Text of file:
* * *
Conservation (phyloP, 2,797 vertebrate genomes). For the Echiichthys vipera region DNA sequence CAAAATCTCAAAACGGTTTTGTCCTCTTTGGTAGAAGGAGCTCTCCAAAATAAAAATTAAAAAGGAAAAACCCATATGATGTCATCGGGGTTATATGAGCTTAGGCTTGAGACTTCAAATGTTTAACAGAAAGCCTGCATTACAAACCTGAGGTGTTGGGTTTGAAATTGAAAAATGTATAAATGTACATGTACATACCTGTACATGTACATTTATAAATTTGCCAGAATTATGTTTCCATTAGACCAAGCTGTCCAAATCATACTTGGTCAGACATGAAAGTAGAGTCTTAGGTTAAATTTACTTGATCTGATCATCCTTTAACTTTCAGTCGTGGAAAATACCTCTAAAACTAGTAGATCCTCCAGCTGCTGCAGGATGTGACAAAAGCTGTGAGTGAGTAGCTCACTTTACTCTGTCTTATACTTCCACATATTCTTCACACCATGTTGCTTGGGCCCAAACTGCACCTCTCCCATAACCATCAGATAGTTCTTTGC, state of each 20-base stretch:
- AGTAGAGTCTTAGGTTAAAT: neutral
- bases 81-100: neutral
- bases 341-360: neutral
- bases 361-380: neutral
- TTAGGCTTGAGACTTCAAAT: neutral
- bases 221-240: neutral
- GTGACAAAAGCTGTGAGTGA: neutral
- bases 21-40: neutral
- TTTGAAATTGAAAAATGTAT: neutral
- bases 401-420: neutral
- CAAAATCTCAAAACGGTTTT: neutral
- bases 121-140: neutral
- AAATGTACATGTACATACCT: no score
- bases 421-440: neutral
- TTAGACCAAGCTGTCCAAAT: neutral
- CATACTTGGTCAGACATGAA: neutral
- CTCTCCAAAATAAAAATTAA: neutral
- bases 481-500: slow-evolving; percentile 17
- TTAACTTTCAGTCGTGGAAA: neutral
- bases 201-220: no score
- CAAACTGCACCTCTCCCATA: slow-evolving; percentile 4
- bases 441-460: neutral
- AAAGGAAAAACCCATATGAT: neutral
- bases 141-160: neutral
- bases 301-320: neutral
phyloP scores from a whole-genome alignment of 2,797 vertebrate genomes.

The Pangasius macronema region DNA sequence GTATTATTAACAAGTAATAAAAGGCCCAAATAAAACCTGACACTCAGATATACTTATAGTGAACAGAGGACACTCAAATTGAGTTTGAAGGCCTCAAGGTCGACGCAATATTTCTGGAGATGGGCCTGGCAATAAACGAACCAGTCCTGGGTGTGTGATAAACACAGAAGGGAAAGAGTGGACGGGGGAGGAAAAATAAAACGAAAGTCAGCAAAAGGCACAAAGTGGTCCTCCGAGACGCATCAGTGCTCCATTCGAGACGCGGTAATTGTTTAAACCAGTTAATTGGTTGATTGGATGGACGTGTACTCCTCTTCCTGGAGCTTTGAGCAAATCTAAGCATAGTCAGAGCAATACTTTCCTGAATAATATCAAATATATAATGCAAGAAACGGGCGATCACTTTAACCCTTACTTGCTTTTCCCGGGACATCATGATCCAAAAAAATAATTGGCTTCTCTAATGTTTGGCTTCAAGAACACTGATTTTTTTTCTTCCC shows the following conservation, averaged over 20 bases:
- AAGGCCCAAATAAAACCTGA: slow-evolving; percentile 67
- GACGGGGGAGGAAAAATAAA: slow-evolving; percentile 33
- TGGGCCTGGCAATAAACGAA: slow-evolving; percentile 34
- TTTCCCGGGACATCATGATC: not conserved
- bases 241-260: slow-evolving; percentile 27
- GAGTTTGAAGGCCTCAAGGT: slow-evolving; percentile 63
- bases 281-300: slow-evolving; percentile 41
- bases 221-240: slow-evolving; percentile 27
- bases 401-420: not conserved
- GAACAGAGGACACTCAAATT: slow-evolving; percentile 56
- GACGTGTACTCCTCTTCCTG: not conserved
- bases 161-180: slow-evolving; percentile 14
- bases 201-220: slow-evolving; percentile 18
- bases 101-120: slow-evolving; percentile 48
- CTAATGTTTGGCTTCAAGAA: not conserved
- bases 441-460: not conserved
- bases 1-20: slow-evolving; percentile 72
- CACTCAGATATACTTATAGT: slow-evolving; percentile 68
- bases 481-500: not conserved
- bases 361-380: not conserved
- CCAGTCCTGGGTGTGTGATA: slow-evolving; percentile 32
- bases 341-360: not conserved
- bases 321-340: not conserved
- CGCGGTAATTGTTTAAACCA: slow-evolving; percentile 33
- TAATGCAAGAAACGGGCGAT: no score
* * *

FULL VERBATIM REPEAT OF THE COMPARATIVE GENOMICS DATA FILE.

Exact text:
Conservation (phyloP, 2,797 vertebrate genomes). For the Echiichthys vipera region DNA sequence CAAAATCTCAAAACGGTTTTGTCCTCTTTGGTAGAAGGAGCTCTCCAAAATAAAAATTAAAAAGGAAAAACCCATATGATGTCATCGGGGTTATATGAGCTTAGGCTTGAGACTTCAAATGTTTAACAGAAAGCCTGCATTACAAACCTGAGGTGTTGGGTTTGAAATTGAAAAATGTATAAATGTACATGTACATACCTGTACATGTACATTTATAAATTTGCCAGAATTATGTTTCCATTAGACCAAGCTGTCCAAATCATACTTGGTCAGACATGAAAGTAGAGTCTTAGGTTAAATTTACTTGATCTGATCATCCTTTAACTTTCAGTCGTGGAAAATACCTCTAAAACTAGTAGATCCTCCAGCTGCTGCAGGATGTGACAAAAGCTGTGAGTGAGTAGCTCACTTTACTCTGTCTTATACTTCCACATATTCTTCACACCATGTTGCTTGGGCCCAAACTGCACCTCTCCCATAACCATCAGATAGTTCTTTGC, state of each 20-base stretch:
- AGTAGAGTCTTAGGTTAAAT: neutral
- bases 81-100: neutral
- bases 341-360: neutral
- bases 361-380: neutral
- TTAGGCTTGAGACTTCAAAT: neutral
- bases 221-240: neutral
- GTGACAAAAGCTGTGAGTGA: neutral
- bases 21-40: neutral
- TTTGAAATTGAAAAATGTAT: neutral
- bases 401-420: neutral
- CAAAATCTCAAAACGGTTTT: neutral
- bases 121-140: neutral
- AAATGTACATGTACATACCT: no score
- bases 421-440: neutral
- TTAGACCAAGCTGTCCAAAT: neutral
- CATACTTGGTCAGACATGAA: neutral
- CTCTCCAAAATAAAAATTAA: neutral
- bases 481-500: slow-evolving; percentile 17
- TTAACTTTCAGTCGTGGAAA: neutral
- bases 201-220: no score
- CAAACTGCACCTCTCCCATA: slow-evolving; percentile 4
- bases 441-460: neutral
- AAAGGAAAAACCCATATGAT: neutral
- bases 141-160: neutral
- bases 301-320: neutral
phyloP scores from a whole-genome alignment of 2,797 vertebrate genomes.

The Pangasius macronema region DNA sequence GTATTATTAACAAGTAATAAAAGGCCCAAATAAAACCTGACACTCAGATATACTTATAGTGAACAGAGGACACTCAAATTGAGTTTGAAGGCCTCAAGGTCGACGCAATATTTCTGGAGATGGGCCTGGCAATAAACGAACCAGTCCTGGGTGTGTGATAAACACAGAAGGGAAAGAGTGGACGGGGGAGGAAAAATAAAACGAAAGTCAGCAAAAGGCACAAAGTGGTCCTCCGAGACGCATCAGTGCTCCATTCGAGACGCGGTAATTGTTTAAACCAGTTAATTGGTTGATTGGATGGACGTGTACTCCTCTTCCTGGAGCTTTGAGCAAATCTAAGCATAGTCAGAGCAATACTTTCCTGAATAATATCAAATATATAATGCAAGAAACGGGCGATCACTTTAACCCTTACTTGCTTTTCCCGGGACATCATGATCCAAAAAAATAATTGGCTTCTCTAATGTTTGGCTTCAAGAACACTGATTTTTTTTCTTCCC shows the following conservation, averaged over 20 bases:
- AAGGCCCAAATAAAACCTGA: slow-evolving; percentile 67
- GACGGGGGAGGAAAAATAAA: slow-evolving; percentile 33
- TGGGCCTGGCAATAAACGAA: slow-evolving; percentile 34
- TTTCCCGGGACATCATGATC: not conserved
- bases 241-260: slow-evolving; percentile 27
- GAGTTTGAAGGCCTCAAGGT: slow-evolving; percentile 63
- bases 281-300: slow-evolving; percentile 41
- bases 221-240: slow-evolving; percentile 27
- bases 401-420: not conserved
- GAACAGAGGACACTCAAATT: slow-evolving; percentile 56
- GACGTGTACTCCTCTTCCTG: not conserved
- bases 161-180: slow-evolving; percentile 14
- bases 201-220: slow-evolving; percentile 18
- bases 101-120: slow-evolving; percentile 48
- CTAATGTTTGGCTTCAAGAA: not conserved
- bases 441-460: not conserved
- bases 1-20: slow-evolving; percentile 72
- CACTCAGATATACTTATAGT: slow-evolving; percentile 68
- bases 481-500: not conserved
- bases 361-380: not conserved
- CCAGTCCTGGGTGTGTGATA: slow-evolving; percentile 32
- bases 341-360: not conserved
- bases 321-340: not conserved
- CGCGGTAATTGTTTAAACCA: slow-evolving; percentile 33
- TAATGCAAGAAACGGGCGAT: no score